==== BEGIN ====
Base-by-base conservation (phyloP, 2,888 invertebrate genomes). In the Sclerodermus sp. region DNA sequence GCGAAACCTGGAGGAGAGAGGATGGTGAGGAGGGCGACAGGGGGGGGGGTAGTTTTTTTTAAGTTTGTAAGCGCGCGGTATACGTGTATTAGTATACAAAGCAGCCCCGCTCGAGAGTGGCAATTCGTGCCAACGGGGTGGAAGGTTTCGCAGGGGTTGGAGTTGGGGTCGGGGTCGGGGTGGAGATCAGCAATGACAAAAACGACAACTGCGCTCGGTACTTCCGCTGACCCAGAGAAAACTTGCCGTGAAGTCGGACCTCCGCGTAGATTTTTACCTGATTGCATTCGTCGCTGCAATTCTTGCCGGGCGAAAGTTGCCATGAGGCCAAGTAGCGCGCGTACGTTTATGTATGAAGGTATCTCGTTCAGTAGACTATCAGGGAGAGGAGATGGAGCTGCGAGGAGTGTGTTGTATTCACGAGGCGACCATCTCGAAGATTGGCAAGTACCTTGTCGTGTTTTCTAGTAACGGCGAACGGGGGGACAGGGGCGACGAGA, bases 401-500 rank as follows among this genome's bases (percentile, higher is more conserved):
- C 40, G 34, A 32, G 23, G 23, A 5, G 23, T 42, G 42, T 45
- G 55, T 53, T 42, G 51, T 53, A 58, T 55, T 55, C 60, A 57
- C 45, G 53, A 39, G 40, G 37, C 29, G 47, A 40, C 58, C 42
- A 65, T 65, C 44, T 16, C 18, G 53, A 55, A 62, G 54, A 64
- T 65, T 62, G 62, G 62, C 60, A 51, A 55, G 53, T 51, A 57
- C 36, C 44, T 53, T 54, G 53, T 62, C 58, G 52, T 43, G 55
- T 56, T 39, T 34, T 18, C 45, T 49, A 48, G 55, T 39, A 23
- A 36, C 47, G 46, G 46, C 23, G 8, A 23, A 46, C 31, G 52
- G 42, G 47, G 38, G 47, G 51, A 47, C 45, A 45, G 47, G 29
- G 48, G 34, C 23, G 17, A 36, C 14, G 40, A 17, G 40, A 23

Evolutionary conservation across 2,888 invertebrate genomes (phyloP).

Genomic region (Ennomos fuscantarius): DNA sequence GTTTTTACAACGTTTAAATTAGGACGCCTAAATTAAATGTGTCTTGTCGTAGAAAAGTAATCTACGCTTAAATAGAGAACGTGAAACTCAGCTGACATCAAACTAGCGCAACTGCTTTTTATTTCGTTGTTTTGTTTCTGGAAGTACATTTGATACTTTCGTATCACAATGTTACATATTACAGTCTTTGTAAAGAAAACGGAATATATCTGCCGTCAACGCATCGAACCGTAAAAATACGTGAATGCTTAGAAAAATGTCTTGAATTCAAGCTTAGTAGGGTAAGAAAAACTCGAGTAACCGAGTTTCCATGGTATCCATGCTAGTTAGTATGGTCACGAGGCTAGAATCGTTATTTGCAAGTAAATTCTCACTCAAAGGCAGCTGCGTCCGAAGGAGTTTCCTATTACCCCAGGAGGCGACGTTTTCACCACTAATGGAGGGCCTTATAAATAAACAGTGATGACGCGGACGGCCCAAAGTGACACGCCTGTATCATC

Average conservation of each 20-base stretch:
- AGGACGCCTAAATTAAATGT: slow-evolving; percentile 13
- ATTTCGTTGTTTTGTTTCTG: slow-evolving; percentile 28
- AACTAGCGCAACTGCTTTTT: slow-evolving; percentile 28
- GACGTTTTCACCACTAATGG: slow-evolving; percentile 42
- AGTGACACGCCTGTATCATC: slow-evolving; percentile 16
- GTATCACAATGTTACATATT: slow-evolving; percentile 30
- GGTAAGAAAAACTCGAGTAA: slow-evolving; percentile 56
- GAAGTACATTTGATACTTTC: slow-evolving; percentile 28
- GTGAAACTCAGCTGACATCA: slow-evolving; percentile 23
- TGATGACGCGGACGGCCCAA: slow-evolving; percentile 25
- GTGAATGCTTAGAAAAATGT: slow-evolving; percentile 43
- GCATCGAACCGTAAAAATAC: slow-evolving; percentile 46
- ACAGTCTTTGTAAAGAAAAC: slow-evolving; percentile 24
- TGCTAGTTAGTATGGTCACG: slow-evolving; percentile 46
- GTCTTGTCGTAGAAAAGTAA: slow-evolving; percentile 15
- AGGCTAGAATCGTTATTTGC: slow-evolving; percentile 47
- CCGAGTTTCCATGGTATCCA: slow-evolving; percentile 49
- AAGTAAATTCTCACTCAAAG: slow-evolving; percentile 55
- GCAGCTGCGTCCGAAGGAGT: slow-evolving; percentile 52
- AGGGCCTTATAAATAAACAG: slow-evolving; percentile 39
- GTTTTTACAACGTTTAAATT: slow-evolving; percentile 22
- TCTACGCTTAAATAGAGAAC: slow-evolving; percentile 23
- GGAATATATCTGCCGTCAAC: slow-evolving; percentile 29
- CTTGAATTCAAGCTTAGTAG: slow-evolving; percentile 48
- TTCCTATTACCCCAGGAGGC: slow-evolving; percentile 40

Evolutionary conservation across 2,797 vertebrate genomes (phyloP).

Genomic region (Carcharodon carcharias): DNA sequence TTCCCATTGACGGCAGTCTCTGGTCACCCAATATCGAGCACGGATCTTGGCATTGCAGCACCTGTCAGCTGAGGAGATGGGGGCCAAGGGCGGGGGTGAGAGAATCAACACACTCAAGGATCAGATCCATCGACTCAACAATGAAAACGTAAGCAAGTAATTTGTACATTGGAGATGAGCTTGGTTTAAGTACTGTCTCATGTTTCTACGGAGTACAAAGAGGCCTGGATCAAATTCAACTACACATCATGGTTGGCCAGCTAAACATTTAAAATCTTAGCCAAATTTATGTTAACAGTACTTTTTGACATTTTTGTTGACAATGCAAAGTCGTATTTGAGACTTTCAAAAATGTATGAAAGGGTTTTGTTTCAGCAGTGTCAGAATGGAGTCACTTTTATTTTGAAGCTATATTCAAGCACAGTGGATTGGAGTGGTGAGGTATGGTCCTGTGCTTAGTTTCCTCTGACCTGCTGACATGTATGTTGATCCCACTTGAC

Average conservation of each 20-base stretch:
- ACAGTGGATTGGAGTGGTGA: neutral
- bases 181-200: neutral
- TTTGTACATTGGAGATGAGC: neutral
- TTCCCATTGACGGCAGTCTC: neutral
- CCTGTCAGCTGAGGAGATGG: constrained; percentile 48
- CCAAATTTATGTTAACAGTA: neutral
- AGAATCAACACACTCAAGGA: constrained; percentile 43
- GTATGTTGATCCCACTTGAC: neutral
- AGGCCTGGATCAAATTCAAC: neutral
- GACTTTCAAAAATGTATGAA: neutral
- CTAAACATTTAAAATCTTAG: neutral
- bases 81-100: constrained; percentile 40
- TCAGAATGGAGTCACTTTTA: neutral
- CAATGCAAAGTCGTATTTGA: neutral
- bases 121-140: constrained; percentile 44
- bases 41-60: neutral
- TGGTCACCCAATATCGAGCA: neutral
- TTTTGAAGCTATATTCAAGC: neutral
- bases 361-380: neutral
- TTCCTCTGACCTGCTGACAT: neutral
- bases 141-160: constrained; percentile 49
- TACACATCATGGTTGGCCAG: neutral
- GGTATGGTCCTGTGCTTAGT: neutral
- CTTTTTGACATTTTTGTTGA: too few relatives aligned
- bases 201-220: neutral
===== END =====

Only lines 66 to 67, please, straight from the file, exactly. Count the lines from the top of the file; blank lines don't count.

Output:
- CTTTTTGACATTTTTGTTGA: too few relatives aligned
- bases 201-220: neutral